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I have written often about the three main principles of sound Third-Party Risk Management (TPRM); they are identify, control and audit. By using these three basic control areas, risk from third parties to organizations can be greatly reduced.
It's not a matter of if your company will be hacked - but when. Planning and ongoing preparation is the ultimate protection against cyber-attacks. Our guest blogger and cybersecurity expert, Marco Essomba, explores seven reasons companies get hacked.
Working with vendors, business partners, and other third parties is a fact of life for most organizations. However, once vendors are selected, vetted, and onboarded, they will often be given remote access to your network, and that’s where problems can arise.
The internet of things, or IoT, is growing faster than a weed in the summertime. This catch-all name covers everything from your front door security cameras to factory floor control devices, often called the industrial internet of things (IIoT).
When the European Union’s comprehensive privacy legislation, the General Data Protection Regulation (GDPR), went into effect last year, it put privacy compliance on the road map for many companies, including those where it wasn’t traditionally a priority. Even companies where GDPR doesn’t apply are having to contend with existing or pending privacy regulations within their state or locality.
Microsoft’s Active Directory (AD), the most dominant directory service for handling logins and other administrative functions on Windows networks has been a godsend for many IT administrators looking for a one-stop-shop to handle the Identity Access Management (IAM) functions within their organizations.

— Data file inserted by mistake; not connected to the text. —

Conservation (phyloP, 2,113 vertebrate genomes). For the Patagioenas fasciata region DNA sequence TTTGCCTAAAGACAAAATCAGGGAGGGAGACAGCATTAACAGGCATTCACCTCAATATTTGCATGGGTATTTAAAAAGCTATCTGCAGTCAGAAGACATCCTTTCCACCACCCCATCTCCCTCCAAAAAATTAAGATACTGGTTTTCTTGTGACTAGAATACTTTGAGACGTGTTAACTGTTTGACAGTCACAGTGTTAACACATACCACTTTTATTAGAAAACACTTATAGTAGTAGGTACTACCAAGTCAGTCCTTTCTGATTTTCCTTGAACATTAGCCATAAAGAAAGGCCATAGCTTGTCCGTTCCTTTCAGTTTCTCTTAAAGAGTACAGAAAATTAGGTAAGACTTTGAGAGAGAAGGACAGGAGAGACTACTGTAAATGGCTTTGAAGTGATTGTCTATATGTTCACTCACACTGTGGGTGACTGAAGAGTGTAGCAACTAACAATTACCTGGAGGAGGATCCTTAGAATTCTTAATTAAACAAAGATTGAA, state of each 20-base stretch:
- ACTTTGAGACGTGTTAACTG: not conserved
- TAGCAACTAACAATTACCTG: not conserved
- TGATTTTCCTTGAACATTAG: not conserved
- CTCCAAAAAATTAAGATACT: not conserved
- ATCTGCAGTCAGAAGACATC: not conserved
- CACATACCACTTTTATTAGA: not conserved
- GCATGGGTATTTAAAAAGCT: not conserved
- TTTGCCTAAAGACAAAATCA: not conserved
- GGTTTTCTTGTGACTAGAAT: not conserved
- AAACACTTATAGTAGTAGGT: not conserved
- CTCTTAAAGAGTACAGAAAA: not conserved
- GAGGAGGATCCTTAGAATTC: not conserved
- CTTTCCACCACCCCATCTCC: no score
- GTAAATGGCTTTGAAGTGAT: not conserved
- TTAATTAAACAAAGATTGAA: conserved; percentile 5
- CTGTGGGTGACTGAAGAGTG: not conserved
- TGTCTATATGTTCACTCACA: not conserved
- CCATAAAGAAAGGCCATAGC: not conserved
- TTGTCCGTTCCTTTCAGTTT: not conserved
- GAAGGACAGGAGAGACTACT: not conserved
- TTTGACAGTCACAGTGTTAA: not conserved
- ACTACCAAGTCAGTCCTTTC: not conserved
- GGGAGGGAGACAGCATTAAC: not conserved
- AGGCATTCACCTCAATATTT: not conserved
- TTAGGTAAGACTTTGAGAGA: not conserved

Using outside vendors can be a godsend for many organizations. These third parties provide the ability to scale a business, bring new and vital expertise to bear on problems, and let you concentrate on core competencies.
It’s no news to healthcare-related organizations that if they handle personal health information (PHI) or electronic personal health information (ePHI), they are required to maintain HIPAA/HITECH compliance. These regulations are stringent, and staying compliant can be difficult.
In these strange times of Covid-19, companies face increased and expanded cybersecurity threats. Enterprise security perimeters expanded exponentially almost overnight as both employees and vendor reps work from their homes.
When the event hit the news that the medical debt collector American Medical Collection Agency (AMCA) suffered a massive data breach last year, businesses from various industries were shaken.